How do you change a non name brand PC with Windows XP into a wireless client or access point?
Any Windows XP PC can become a Wi-Fi client by adding an 802.11 wireless network adapter. For desktops, the most convenient after-market solution is an 802.11 USB adapter. For older laptops, the most convenient after-market solution is an 802.11 PC card. Newer laptops and handhelds may be augmented using other kinds of adapters -- for example, a PDA 802.11 SDIO card or a laptop 802.11 ExpressCard. However, most new laptops already have a factory-installed internal 802.11 wireless adapter (mini-PCI card). If you're not sure about your own Windows PC's capabilities, check the Network Connections list or the Computer/Hardware properties page. Once you install and enable your wireless network adapter, you can control wireless connections using the Wireless Zero Configuration (WZC) service built into every version of Windows XP. To learn more about installing and using Windows XP wireless clients, read this Microsoft article.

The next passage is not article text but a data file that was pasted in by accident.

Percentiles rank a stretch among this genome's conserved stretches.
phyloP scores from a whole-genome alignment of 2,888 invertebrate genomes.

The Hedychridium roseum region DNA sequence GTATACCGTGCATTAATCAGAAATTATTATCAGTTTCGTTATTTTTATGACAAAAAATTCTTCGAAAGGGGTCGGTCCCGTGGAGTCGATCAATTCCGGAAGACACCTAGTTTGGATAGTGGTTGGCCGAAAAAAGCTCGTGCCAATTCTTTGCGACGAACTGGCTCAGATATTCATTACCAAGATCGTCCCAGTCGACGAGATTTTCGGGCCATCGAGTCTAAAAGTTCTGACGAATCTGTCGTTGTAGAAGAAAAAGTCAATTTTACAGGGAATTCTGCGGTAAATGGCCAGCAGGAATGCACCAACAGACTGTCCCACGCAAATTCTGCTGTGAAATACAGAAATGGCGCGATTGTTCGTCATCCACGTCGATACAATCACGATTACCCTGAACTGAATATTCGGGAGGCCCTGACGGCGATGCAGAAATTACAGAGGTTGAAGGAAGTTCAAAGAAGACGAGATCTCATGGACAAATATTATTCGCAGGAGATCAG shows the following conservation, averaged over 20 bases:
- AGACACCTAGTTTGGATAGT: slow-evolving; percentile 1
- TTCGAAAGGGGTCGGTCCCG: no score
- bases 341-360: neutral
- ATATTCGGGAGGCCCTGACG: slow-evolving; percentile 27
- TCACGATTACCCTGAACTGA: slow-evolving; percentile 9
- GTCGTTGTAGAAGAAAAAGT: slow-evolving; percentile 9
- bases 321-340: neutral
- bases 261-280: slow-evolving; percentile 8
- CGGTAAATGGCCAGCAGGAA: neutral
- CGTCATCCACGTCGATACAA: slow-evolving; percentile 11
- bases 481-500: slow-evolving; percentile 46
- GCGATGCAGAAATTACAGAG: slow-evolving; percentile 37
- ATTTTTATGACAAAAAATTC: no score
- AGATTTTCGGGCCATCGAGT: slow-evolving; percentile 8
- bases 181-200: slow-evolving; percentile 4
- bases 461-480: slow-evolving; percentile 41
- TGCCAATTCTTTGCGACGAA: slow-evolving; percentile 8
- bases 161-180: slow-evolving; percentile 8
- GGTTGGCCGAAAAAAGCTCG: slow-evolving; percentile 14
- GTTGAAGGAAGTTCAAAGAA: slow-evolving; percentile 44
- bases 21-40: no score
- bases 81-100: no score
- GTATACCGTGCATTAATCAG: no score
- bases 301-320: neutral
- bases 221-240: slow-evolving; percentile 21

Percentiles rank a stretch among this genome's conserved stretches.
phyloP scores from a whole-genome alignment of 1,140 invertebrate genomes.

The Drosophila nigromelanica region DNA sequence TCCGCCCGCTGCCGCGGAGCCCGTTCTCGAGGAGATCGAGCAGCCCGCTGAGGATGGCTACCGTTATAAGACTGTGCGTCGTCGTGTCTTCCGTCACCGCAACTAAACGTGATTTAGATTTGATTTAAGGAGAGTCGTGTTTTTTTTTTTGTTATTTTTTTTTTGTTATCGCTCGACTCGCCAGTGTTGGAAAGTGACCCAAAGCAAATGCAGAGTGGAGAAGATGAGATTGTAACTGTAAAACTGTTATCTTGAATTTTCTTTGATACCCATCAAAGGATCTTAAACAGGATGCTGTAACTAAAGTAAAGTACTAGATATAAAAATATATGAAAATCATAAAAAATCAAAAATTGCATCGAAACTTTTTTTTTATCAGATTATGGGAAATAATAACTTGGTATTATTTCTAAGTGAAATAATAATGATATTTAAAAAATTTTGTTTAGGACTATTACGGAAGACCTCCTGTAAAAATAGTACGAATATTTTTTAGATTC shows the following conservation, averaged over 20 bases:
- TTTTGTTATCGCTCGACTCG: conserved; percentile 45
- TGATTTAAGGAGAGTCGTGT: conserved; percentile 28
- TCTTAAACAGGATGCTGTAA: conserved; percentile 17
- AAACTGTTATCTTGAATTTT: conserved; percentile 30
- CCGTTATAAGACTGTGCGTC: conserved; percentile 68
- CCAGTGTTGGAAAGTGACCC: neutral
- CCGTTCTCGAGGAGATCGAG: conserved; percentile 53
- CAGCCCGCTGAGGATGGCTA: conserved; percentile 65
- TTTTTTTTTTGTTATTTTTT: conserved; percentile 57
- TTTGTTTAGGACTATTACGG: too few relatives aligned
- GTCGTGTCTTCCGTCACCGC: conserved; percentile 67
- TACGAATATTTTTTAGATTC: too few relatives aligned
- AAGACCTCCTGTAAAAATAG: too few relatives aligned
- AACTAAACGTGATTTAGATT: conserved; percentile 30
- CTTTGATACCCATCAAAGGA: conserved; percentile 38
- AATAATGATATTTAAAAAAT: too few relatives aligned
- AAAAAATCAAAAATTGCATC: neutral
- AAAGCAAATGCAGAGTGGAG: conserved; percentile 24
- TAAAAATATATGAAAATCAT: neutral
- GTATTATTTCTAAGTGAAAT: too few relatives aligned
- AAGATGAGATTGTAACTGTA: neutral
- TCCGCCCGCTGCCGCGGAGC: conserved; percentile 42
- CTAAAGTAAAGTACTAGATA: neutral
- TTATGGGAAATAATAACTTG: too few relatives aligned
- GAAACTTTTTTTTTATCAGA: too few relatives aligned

Turning a Windows XP PC into a Wi-Fi access point is a bit harder, but not rocket science. For starters, you'll need a wireless network adapter that works with a software AP program. Assuming that you want to continue running Windows XP, the most convenient solution is probably a four-in-one USB adapter like the Zyxel AG-220. An adapter like this can be used as a wireless client, or it can be switched into AP mode, using the accompanying program to manage AP settings and monitor client connections. Next, you'll need to bridge or route wireless client traffic onto an upstream network, your LAN or perhaps a shared Internet connection. Windows XP provides built-in support for both. For example, just follow XP instructions to enable Internet Connection Sharing (ICS) between the adapter used by the soft AP and a second (Ethernet or wireless) network adapter on your PC. After these simple steps, your XP PC can provide basic wireless AP or router services to other nearby wireless clients. However, your soft AP will probably not be as reliable or capable as an off-the-shelf hardware AP; it just isn't designed to focus on that task.
This was first published in August 2007